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Ten Duel Commandments

I’ve been listening to the cast album from the musical “Hamilton”, in preparation for finally getting to see the show when it comes to LA later this summer. One of the bits of historical information that can be gleaned from this show concerns the rules of dueling, still a fairly common occurence in the early 19th Century. We may think we have progressed far beyond the barbaric practice of dueling, but based on the way dueling is described in this show, it appears to function in much the same way as as our more modern systems of dispute resolution today.

The so-called “ten duel commandments” reveal that the whole ritual of dueling actually incorporates a system based on negotiation. In the song that lays out the commandments of dueling, note that they provide at least three opportunities to back away from going through with the contest.  At the outset, the person challenged can avoid a duel by apologizing:

Number one!
The challenge: demand satisfaction
If they apologize, no need for further action

The person challenged to a duel need not accept. Backing down and making amends is another option. In the world of litigation, which has replaced dueling, the challenge corresponds to the initial demand letter or complaint. The party met with such a challenge can usually avoid further strife by agreeing with the demand, and paying up, or by negotiating a reduction in the demand. But parties who are challenged often resist backing down in the face of threats. They feel their own position is justified, so they respond with equal force. They accept the challenge to a duel; they file a counter-claim to the complaint.

At an intermediate stage in the duel ritual, a second opportunity for a peaceful resolution presents itself when the seconds meet:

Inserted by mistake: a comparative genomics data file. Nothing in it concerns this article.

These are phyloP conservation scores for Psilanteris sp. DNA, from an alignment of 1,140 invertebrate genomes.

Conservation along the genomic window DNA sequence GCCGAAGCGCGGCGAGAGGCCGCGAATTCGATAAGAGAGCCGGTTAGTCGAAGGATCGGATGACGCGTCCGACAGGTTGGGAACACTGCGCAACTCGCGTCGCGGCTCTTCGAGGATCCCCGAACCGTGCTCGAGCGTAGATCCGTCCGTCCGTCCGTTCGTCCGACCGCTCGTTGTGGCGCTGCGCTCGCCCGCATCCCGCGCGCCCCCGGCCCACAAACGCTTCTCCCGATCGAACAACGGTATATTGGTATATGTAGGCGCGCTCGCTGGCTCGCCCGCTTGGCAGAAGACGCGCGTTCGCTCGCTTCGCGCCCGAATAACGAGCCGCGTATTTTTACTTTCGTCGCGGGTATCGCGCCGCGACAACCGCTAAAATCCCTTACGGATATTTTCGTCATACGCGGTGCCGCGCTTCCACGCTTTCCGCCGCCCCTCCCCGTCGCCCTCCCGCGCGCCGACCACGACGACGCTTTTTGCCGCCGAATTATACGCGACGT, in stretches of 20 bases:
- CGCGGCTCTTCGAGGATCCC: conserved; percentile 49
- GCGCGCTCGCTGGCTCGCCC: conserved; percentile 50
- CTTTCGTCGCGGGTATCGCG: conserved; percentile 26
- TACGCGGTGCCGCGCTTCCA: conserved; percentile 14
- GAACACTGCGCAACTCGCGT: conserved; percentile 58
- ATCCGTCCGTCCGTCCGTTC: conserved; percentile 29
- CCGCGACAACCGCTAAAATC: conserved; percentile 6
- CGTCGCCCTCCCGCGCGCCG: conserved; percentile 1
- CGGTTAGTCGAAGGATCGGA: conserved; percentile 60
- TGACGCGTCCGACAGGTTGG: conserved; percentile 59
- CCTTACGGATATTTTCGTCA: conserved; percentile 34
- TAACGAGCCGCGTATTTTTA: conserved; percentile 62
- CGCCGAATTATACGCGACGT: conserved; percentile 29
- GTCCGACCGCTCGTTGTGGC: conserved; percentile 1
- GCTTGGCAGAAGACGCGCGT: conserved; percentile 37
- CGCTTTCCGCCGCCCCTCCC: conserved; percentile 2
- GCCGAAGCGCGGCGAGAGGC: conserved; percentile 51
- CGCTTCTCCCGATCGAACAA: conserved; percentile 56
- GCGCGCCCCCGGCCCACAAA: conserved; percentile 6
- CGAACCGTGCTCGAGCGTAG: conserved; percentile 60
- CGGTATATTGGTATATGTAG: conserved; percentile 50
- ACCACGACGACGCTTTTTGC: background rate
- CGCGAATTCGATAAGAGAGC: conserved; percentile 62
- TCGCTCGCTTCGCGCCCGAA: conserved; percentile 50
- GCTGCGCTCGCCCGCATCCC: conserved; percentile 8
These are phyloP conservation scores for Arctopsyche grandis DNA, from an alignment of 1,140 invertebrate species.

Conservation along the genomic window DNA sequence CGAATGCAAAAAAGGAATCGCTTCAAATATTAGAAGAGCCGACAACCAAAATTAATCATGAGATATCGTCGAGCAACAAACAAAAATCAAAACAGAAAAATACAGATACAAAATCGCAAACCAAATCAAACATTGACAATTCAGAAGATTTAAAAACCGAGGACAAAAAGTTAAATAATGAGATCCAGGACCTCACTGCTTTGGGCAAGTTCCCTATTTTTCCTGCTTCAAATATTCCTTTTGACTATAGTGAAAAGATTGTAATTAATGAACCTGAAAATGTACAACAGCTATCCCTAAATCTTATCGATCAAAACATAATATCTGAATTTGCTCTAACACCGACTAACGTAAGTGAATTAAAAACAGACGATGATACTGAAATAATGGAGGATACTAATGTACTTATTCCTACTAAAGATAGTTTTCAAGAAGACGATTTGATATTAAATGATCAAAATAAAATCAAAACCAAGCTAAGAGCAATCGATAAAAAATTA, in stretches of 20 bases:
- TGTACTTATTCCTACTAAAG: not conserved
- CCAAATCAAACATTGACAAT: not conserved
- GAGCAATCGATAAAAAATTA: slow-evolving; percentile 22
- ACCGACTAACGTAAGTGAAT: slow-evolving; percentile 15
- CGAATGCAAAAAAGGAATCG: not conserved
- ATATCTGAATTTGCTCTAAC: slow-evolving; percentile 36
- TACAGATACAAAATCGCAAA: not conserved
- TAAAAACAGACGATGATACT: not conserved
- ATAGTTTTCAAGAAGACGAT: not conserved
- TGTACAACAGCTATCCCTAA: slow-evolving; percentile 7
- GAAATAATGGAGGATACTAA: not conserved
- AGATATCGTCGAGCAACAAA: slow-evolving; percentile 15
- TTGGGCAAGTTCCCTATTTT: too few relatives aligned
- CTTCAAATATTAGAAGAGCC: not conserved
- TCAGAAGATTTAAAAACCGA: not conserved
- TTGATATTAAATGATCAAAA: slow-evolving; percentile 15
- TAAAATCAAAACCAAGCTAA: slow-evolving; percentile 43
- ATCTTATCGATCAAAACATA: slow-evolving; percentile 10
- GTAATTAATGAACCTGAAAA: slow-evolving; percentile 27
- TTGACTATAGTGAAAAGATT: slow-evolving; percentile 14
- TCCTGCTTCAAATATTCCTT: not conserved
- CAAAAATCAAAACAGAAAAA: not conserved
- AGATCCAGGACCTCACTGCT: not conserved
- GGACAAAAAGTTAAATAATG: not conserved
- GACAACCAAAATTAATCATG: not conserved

Number three!
Have your seconds meet face to face

Negotiate a peace…
Or negotiate a time and place

Parties often arrange a duel in heat and haste. Cooler heads (their seconds) can defuse the situation. Similarly in litigation, parties need to hire more objective, dispassionate representatives (their attorneys) who can either defuse a volatile situation by negotiating a settlement, or can lay the groundwork for further conflict. As the song says at this stage, “Most disputes die, and no one shoots.”

Finally, when the parties are about to meet face to face, and must each contemplate the awful possibility that they will not survive the conflict, there is one final chance to avoid combat:

Number eight!

Your last chance to negotiate
Send in your seconds, see if they can set the record straight…

The loser may pay the ultimate price in a duel, and even the winner may also pay a price, as Aaron Burr learned when his reputation was tarnished by his duel with Hamilton. These are powerful incentives to avoid a fight. Similarly, in modern-day combat, we see that parties settle many lawsuits on the proverbial courthouse steps, when they finally face the high costs of the trial itself, as well as the possibility of losing. Hardly any contested lawsuits actually go all the way through trial.

The show “Hamilton” also suggests a fourth opportunity for a way out, which is to fire your pistol in the air. But this only works if both sides do it, and in the show this method does not work out so well. I don’t recommend firing blanks as a way of conducting a trial either.

While combat is no longer approved as a way of resolving disputes, we can see that the system of dueling presented similar opportunities for peaceful resolution to those available in our current system. Only after three failed negotiations does a duel take place. Similarly today, most parties do not generally go all the way through with contested litigation as a means of resolving conflict. Once they are able to calculate the costs and risks of litigation, they usually find another way out. Any sophisticated system of dispute resolution, whether based on combat or based on litigation, should provide multiple opportunities to step away from the system itself.


Joe Markowitz

Joseph C. Markowitz has over 30 years of experience as a business trial lawyer.  He has represented clients ranging from individuals and small businesses to Fortune 500 corporations.  He started practicing with a boutique litigation firm in New York City, then was a partner in a large international firm both… MORE >

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